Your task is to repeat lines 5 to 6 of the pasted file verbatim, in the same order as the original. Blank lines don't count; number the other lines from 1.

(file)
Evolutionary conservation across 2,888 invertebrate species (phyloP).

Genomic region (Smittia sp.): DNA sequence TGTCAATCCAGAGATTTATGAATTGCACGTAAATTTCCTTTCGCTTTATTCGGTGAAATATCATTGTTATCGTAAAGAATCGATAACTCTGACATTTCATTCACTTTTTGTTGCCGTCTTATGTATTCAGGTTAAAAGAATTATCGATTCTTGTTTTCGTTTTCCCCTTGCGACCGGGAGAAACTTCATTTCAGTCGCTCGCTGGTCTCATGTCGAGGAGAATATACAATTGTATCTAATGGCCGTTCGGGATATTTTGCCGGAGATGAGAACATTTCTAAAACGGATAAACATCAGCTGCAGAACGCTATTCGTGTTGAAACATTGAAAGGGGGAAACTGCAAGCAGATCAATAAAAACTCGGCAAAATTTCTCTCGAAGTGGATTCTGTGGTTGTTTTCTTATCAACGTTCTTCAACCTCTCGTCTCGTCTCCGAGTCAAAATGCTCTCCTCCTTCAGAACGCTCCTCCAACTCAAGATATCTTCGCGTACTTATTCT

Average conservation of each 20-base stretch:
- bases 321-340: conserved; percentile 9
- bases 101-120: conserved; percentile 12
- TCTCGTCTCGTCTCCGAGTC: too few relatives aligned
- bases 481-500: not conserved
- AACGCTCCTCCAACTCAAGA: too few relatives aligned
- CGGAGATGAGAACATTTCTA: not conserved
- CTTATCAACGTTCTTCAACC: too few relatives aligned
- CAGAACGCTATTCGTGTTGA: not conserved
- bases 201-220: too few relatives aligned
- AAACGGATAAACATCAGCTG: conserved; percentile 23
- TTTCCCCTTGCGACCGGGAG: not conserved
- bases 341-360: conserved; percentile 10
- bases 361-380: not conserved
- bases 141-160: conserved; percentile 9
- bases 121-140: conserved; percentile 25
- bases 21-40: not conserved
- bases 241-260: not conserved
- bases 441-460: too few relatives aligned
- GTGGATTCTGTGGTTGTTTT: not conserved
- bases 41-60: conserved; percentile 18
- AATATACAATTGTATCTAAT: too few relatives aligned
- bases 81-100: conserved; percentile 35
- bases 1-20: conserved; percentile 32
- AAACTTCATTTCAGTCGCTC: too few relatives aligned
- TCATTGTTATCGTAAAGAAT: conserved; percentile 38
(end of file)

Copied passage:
- bases 101-120: conserved; percentile 12
- TCTCGTCTCGTCTCCGAGTC: too few relatives aligned